3. you smack into him

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If you are ballsy enough, you can set his cockpit on fire by flare gun. Nothing smells better than some BBQ with avgas in it.

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Posted (edited)
On 12/28/2019 at 1:00 AM, Babayega said:

I have pretty much mastered High yoyos, pitchbacks, Rolling scissors, etc...however on H2H (head to head) I am stuck as to what to do. normally I will pull up into a scissors in the direction of the bandits turn. However, if they disengage from the scissors, I wind up in lag pursuit and the 109 cant turn for crap against a spit, yak, or really any allied fighter.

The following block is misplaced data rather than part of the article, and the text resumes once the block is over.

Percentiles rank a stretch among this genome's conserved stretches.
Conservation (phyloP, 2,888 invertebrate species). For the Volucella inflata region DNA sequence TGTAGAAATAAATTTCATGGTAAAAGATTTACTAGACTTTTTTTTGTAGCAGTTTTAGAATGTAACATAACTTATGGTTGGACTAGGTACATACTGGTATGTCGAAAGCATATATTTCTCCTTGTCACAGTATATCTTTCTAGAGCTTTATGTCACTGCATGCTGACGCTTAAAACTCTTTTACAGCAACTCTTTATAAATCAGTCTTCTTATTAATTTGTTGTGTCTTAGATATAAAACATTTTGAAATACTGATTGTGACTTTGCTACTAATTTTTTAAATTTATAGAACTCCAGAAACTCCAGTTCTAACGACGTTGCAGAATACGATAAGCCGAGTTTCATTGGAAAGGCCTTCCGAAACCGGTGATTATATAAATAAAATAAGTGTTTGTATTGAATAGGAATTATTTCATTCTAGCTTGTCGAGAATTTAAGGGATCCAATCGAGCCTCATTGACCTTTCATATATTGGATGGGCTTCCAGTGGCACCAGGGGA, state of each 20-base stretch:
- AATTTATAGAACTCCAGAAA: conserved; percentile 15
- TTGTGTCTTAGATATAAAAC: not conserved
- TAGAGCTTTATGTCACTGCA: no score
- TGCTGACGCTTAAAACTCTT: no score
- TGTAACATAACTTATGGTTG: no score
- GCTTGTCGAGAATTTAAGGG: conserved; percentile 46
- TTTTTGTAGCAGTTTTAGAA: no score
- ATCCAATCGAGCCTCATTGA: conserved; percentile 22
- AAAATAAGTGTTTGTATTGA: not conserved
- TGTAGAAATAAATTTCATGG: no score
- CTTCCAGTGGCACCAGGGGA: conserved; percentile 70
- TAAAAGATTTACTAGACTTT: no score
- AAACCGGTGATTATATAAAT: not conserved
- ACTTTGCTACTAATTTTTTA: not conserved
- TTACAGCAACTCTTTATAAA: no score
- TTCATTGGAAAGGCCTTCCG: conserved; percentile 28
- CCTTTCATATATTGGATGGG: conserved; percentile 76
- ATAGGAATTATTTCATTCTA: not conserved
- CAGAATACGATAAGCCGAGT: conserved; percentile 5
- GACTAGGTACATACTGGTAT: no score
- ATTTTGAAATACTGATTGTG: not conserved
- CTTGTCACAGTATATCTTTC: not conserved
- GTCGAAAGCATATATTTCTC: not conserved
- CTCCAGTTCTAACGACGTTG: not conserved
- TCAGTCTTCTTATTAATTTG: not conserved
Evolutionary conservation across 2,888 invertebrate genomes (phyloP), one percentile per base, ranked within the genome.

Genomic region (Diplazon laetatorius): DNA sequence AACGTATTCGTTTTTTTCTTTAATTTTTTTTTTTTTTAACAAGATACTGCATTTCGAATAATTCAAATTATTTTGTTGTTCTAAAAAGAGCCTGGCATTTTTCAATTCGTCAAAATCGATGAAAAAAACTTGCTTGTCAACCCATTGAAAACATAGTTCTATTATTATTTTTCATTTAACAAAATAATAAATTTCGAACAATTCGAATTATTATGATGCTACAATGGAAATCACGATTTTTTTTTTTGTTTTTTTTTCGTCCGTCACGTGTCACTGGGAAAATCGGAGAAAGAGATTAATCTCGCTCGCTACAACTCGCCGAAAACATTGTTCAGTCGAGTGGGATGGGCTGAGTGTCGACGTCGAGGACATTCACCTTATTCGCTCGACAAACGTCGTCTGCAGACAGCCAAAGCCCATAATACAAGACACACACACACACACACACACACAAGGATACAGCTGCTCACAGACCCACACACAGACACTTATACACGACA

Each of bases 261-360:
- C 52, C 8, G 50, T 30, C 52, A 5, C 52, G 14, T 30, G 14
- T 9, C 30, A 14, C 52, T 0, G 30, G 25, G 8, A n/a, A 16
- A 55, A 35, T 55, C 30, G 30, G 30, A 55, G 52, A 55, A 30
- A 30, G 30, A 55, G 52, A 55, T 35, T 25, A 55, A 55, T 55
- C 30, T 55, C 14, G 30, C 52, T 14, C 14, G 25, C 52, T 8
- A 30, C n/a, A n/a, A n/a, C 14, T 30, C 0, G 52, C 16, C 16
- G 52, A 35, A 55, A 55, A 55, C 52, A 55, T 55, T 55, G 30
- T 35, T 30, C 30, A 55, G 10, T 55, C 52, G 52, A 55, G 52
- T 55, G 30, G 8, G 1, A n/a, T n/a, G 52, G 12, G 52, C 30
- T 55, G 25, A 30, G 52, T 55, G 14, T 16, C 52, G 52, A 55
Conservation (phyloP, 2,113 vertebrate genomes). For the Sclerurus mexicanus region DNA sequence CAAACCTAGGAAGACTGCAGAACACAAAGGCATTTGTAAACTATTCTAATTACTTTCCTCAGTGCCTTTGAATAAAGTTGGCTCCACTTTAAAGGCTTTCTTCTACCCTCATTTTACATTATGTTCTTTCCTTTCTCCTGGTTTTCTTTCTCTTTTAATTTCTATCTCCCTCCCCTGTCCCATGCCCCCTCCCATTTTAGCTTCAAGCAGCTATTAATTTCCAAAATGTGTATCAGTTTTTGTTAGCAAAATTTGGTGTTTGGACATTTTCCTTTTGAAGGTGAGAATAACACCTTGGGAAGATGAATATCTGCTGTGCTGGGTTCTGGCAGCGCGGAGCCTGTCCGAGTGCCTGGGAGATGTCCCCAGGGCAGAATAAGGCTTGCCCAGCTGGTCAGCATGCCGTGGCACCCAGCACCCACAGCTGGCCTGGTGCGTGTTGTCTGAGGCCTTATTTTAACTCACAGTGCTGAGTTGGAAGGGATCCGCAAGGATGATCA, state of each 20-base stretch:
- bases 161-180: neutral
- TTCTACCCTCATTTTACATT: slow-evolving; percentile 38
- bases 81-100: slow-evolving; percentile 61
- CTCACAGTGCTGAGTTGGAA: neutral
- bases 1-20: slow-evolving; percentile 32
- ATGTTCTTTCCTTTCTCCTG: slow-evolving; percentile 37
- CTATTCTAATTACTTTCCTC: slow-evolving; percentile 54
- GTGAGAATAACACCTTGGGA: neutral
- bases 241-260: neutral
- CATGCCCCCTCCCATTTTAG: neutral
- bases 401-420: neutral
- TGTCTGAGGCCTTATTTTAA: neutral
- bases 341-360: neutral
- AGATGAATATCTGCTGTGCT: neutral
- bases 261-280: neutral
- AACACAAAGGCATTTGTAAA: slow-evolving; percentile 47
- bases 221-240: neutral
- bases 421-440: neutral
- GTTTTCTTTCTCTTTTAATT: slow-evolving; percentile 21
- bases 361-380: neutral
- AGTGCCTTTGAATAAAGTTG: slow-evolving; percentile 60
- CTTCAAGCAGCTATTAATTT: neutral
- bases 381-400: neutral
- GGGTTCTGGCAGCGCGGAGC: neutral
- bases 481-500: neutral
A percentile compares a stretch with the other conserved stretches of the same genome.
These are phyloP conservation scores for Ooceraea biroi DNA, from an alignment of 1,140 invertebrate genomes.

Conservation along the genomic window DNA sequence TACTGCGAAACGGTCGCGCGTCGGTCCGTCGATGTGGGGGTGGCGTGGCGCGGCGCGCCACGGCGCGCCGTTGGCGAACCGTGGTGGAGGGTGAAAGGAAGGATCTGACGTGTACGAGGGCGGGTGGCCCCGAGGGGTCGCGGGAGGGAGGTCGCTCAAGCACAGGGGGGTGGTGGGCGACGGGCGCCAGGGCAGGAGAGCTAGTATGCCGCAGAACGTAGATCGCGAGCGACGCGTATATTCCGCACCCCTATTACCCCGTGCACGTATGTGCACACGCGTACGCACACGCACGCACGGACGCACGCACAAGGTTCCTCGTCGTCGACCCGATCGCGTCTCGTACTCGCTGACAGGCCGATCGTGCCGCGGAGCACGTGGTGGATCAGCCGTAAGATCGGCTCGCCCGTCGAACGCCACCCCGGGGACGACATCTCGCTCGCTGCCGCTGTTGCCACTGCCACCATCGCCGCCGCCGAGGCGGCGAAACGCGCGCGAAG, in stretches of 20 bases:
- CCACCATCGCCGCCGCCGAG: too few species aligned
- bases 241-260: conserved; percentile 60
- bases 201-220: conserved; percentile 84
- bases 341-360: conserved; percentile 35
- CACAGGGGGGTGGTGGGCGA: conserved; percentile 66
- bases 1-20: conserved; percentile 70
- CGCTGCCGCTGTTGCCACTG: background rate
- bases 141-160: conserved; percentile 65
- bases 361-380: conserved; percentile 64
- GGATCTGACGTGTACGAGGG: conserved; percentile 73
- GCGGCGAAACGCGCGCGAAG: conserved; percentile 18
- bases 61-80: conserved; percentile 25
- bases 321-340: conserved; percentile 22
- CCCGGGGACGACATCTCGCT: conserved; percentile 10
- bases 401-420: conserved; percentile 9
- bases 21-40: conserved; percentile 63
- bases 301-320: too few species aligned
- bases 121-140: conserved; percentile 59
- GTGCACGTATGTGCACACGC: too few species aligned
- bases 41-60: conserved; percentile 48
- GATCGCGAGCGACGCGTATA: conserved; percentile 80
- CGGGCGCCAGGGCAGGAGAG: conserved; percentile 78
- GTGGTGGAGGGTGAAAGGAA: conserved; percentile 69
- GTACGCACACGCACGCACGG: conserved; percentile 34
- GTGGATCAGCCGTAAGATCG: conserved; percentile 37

Whats the best tactic? A single turn? Double turn? I want to keep the energy advantage but I seem to bleed from 400-450 km/r down to 300 pretty quick in a turn. 


Along with what other people have said already,

The greatest fighter pilot of all time viewed dog fighting as wasteful (knowing the maneuvers is important and definitely not wasteful) 

Yes it gives more feelings of a true battle of skill etc 

But unless you have no choice and you know that it is unlikely that your enemy will call/ get help, it is better to separate from your enemy.

Yes we don't really die when we get shot down / black out and crash etc 

But discipline and patience are as valuable as skill

My most memorable air combat  of either series was in the old 1946 a number of years ago,

And it didn't involve a merry go round dog fight etc against a superior opponent (like David versus Goliath), but rather involved discipline and patience, and even though I didn't have any victories